Pandemic prompts a third of millennials to move house in quest for better quality of life
The pandemic and subsequent UK lockdowns have had a transformative impact on UK employees, with more than a third (36%) aged 18-34 moving house so as to secure a better quality of life, according to new findings from Close Brothers.
The corresponding figure for those aged 55+ is just 9%, while the UK average is one-in-five (21%).
It is notable that employees in London are most eager to make the change, with 38% moving to get that better quality of life. It is a significantly greater proportion than the next most likely regions, the East Midlands and the East of England (both 23%). The region in which employees are least likely to have made the shift is the North East (9%).
The new report, ‘Expecting the unexpected: a spotlight on preparing for a crisis’, highlights the extent to which the past 12 months have changed the financial plans of employees across the UK.
The findings also show that 39% of workers plan to move to remote working full time as a result of the pandemic with 30% doing so part time. Around one-in-five have decided that they want to reduce the amount of time they spend working (18%), while 14% either have already retrained, or are planning to retrain, for a new career.
Outside of work the report also uncovers significant behavioural change. Three fifths of UK employees are exercising more (61%), meanwhile 58% intend to go out more when possible, and the same number are making a concerted effort to connect more with friends and family. Over half (55%) want to engage in a healthier diet and focus more on activities to improve wellbeing and mental health.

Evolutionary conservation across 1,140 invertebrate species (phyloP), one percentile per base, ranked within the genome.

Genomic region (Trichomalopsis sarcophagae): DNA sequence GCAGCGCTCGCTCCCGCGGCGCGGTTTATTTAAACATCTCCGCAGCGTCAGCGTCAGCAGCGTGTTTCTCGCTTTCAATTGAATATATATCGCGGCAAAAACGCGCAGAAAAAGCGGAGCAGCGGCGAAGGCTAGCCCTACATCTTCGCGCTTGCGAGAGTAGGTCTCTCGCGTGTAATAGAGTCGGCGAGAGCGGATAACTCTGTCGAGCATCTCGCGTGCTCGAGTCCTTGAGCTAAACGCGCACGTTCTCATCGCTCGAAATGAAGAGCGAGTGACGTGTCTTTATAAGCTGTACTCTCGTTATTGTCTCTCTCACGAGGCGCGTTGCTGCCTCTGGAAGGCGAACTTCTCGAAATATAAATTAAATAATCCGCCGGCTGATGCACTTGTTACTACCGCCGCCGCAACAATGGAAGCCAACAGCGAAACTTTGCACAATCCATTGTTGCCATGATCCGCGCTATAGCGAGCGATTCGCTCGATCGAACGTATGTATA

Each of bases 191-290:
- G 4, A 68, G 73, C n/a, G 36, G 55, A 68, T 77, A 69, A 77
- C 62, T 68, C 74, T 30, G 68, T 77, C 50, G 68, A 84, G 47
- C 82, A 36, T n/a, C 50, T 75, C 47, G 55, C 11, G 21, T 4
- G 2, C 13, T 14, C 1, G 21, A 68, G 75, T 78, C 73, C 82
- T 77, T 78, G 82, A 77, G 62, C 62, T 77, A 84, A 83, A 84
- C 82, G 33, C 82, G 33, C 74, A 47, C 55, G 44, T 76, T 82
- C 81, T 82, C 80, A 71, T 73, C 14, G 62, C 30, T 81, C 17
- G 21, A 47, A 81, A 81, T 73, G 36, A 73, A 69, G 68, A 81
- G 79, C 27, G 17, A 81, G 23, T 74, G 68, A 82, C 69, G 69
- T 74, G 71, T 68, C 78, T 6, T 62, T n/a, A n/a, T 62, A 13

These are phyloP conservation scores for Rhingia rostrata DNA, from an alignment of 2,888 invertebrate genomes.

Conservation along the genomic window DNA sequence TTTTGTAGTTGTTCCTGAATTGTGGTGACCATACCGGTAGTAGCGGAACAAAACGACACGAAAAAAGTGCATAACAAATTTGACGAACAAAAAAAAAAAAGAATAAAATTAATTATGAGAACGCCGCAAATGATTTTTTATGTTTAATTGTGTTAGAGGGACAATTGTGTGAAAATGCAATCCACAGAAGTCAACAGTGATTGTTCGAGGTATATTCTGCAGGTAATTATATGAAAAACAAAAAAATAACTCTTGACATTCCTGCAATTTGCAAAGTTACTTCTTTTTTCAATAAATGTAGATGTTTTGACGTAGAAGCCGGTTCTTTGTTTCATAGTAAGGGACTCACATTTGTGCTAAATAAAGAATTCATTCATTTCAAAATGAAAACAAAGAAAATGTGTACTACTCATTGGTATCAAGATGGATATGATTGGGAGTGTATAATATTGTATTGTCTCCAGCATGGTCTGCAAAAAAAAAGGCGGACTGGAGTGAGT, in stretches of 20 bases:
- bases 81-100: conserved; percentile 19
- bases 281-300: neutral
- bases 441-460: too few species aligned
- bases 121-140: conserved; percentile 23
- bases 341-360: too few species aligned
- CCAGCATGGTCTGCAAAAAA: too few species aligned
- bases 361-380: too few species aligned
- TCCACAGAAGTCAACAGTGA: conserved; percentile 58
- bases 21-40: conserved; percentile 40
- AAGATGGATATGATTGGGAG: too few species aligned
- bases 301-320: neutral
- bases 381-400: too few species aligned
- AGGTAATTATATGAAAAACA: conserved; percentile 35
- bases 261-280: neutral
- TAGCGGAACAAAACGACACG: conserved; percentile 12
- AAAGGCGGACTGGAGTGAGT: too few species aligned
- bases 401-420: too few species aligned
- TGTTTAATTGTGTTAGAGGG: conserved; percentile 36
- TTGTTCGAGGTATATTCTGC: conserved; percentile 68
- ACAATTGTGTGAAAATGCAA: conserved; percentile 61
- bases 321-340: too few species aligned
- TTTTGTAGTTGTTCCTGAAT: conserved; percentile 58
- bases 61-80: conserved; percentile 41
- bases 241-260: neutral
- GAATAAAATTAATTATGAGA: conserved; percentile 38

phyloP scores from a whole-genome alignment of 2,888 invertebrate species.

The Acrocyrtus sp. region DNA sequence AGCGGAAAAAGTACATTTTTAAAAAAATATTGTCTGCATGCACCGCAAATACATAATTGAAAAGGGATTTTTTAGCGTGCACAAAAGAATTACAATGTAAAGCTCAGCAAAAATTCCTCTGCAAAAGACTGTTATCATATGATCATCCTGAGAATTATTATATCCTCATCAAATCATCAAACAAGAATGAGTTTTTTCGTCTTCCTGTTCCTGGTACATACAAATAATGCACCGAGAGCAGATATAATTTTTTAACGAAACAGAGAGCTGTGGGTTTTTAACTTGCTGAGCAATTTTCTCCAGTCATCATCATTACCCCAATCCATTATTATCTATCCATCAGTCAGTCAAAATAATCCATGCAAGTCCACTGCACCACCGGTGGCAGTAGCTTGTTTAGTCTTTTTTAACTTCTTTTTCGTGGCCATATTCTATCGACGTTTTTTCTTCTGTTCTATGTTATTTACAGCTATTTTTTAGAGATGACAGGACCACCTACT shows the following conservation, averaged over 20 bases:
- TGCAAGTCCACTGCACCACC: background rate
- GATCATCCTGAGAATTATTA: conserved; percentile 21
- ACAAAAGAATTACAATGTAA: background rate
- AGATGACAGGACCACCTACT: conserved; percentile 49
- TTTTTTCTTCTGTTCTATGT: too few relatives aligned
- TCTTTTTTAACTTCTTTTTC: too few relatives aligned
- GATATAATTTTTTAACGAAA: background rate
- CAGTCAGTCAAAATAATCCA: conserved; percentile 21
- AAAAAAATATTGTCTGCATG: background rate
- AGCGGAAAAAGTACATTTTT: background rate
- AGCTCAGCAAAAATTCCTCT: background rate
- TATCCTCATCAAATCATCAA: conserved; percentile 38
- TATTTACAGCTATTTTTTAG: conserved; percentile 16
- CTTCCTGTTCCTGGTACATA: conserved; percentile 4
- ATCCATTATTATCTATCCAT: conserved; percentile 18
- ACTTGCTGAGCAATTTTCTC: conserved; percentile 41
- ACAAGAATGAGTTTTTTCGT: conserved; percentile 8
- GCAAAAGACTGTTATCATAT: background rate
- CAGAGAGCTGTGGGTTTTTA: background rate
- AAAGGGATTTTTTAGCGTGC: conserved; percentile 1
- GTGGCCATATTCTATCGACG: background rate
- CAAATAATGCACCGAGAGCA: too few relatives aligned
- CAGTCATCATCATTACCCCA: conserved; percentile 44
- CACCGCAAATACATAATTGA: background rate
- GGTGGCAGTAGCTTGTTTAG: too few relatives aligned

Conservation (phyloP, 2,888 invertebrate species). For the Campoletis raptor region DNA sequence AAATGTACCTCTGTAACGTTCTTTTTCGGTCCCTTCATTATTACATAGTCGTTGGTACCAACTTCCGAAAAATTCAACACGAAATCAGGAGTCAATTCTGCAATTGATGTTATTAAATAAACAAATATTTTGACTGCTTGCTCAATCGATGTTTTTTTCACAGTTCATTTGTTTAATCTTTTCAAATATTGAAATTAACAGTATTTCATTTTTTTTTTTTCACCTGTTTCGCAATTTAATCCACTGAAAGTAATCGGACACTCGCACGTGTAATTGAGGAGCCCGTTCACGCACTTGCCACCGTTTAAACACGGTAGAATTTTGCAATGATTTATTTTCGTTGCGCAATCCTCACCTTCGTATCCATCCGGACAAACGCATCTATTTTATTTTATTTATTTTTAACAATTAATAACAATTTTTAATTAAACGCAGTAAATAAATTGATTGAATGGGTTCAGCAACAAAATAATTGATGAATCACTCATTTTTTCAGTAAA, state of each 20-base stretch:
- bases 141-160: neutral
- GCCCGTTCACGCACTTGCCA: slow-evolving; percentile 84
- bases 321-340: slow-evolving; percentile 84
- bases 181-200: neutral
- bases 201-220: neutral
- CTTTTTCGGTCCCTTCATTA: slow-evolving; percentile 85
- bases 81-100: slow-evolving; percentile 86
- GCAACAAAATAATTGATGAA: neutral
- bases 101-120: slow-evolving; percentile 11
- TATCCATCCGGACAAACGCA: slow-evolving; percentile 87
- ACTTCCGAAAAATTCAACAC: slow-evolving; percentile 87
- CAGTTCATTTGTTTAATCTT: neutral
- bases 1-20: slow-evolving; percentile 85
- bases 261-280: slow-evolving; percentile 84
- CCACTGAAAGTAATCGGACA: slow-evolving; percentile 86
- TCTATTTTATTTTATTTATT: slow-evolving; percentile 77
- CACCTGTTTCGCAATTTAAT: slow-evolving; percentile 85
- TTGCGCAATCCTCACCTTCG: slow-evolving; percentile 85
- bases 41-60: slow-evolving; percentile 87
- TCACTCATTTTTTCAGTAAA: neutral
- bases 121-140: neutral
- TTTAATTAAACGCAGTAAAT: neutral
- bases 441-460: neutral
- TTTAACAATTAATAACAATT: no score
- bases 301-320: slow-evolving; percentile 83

The last 18 months have had an almost incalculable impact on people’s mental and physical health, but it has had a notably tangible impact on employee behaviour when it comes to their finances too. With many employees having to take difficult financial decisions, the research identifies that around three quarters (73%) of UK female workers either plan to or have already started keeping a closer eye on their day-to-day spending as a result of the pandemic. This is the case for more than half (52%) of their male counterparts.
COVID-19 has also spurred employees to think more about planning for the unexpected. Almost two thirds (61%) are saving into an emergency fund. Furthermore, one in five (20%) have been prompted to write their will.
|Top changes made to improve financial wellness|
|Keeping a closer eye on day to day spending||63%||52%||73%|
|Saving more into an emergency savings fund||61%||57%||65%|
|Writing a will/ updating an existing will||20%||19%||21%|
|Saving more into my personal pension||19%||24%||15%|
|Increasing my contribution to my workplace pension||16%||19%||13%|
Jeanette Makings, Head of Financial Education at Close Brothers said: “For years, we’ve been keeping a close eye on the financial wellbeing of UK employees and in the last few years, there are some signs of trending in the right direction. But the impact of the pandemic and the experience through multiple lockdowns have been a catalyst for some significant lifestyle changes and in employees taking steps to improve their mental, physical, and financial health.
“At this moment in time employees are more focused than ever about the importance of better managing their finances. It is therefore the perfect time for employers to push harder on their financial wellbeing strategies and better support their employees’ financial health. More employees need it and more employees are ready, willing and able to listen. For those organisations doing more to improve their financial wellbeing strategies now, the rewards won’t just be felt by their employees but there will also be tangible benefits to business performance, so it’s a double win.”